Lincolnshire County Council’s leader has said he wants a “genuine devolution deal” from the next government.
Councillor Martin Hill said the authority wants to see proposals for devolved powers without a directly elected mayor following the election in December.
The government announced in its Queen Speech in October that it will publish a white paper on devolution which will be aimed at areas which have no powers.
But, Councillor Hill said that in the long-run the county would be better served without a mayor.
“We’re a big council, we represent nearly three-quarters of a million people,” he said.
“Talking to other partners in Greater Lincolnshire, I think we can just get on with it. We don’t need a mayor.
“Just give us the money and we will make decisions on behalf of the people that we represent.”
He added that the white paper had “many positives” but was concerned that it still included measures for elected mayors.
“I don’t really understand why you can’t just get on with the devolution without the directly elected mayor,” he said.
The region previously rejected a devolution deal in 2016, which included an elected mayor, over fears that it would’ have created more bureaucracy.
But, Councillor Hill said last year that there was “still an appetite” for devolution in the region without a mayor.
The government confirmed a white paper will be published with a focus on places that currently have no devolution powers.
Robert Jenrick, local government secretary, said at the Conservative party conference that the government was ready to work with any city or region over devolved powers.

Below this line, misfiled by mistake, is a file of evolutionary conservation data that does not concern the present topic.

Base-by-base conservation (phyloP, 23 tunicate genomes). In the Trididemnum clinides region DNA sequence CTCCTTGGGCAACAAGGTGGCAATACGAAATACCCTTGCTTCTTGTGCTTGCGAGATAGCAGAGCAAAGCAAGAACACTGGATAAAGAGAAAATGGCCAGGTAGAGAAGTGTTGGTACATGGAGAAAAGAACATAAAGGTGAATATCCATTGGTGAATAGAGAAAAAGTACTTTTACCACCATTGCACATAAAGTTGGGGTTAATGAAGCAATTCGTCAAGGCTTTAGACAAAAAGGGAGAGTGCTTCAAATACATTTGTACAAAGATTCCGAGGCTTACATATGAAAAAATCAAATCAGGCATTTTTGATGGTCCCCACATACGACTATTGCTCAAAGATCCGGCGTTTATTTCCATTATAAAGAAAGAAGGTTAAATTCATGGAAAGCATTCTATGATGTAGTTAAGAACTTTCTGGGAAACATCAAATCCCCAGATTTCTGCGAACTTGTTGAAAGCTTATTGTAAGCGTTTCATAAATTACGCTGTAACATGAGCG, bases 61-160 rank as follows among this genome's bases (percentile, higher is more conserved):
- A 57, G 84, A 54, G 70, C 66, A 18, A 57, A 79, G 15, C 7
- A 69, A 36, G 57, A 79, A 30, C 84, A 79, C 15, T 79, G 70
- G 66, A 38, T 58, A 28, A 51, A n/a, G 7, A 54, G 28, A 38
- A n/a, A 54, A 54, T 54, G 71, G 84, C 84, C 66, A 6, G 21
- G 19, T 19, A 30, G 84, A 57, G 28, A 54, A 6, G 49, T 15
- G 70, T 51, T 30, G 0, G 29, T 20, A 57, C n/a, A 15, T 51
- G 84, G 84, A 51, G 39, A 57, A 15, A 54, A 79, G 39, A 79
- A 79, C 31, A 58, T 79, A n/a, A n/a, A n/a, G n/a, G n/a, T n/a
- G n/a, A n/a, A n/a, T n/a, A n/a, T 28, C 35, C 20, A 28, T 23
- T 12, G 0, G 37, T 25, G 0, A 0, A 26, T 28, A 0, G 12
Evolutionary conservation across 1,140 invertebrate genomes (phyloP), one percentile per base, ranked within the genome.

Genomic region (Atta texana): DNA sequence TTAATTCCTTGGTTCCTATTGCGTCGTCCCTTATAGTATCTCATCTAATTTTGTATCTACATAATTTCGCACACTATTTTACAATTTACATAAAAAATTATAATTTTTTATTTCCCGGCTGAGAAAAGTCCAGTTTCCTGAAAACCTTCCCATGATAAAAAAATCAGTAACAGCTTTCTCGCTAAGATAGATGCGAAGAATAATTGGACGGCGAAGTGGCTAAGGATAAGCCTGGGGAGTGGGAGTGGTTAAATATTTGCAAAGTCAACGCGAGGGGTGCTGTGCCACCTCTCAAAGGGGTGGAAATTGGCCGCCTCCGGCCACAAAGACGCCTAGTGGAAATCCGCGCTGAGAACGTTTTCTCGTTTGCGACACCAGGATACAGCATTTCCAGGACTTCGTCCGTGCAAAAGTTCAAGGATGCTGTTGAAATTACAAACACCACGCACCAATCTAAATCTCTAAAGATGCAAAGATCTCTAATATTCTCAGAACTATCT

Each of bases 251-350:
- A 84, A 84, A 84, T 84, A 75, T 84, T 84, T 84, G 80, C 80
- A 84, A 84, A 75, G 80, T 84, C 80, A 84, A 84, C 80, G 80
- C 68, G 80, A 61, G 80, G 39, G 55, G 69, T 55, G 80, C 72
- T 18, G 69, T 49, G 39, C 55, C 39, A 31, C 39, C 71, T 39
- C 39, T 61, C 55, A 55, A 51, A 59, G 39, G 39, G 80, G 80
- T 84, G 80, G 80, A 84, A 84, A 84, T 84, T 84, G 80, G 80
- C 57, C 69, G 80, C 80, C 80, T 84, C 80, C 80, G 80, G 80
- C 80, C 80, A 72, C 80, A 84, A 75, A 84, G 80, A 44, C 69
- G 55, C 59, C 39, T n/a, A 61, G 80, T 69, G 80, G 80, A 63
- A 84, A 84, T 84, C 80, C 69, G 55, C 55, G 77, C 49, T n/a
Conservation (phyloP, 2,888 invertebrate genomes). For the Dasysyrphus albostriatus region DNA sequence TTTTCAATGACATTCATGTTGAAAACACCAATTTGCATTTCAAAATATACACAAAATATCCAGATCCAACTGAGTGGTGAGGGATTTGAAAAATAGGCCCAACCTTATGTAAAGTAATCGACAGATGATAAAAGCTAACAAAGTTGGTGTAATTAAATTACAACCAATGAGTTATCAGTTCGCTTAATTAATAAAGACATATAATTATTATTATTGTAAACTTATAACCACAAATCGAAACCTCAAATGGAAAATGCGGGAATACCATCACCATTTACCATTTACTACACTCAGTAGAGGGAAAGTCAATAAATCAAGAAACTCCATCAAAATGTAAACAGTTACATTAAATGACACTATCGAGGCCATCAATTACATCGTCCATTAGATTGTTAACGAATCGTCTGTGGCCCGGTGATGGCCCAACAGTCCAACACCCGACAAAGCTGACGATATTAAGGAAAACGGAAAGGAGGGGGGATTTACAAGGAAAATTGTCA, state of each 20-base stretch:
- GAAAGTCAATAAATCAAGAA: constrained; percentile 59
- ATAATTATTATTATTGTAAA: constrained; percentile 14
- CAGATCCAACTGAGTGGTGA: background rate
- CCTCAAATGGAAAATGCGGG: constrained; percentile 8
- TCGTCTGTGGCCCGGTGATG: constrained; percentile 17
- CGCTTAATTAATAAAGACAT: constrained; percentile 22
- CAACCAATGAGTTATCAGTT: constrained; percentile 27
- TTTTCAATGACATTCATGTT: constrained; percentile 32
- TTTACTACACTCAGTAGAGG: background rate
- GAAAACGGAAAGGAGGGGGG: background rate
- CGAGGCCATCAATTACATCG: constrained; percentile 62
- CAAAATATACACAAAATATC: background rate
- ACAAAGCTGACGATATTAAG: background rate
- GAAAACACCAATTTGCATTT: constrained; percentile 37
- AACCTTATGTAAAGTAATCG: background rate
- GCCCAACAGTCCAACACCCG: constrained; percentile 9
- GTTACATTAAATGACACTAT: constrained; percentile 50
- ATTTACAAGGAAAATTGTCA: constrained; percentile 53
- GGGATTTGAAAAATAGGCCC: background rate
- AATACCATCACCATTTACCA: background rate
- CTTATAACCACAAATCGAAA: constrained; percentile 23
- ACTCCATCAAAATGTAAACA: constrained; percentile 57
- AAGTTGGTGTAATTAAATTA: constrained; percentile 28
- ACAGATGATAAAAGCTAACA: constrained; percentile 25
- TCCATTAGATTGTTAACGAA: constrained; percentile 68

“We stand ready now to negotiate productively with any city or region or indeed rural area that would like to take devolution forwards,” he told regional journalists last month.
Boston MP, Matt Warman, who was the architect behind informal devolution meetings between Lincolnshire council leaders and government, said previously that it “would be daft” not to look into another deal.
But, Councillor Hill has said the authority is already working with other regional councils, such as North and North East Lincolnshire, on a new partnership.
He added that, while it was “early days” on discussing a potential new devolution deal, the arrangement with neighbouring authorities would continue in the meantime.
“I think that we’re all of the view that rather than get wound up in discussions about structures and mayors, we will just try and deliver together better services for the people of Lincolnshire and take opportunities as they arise,” he said.
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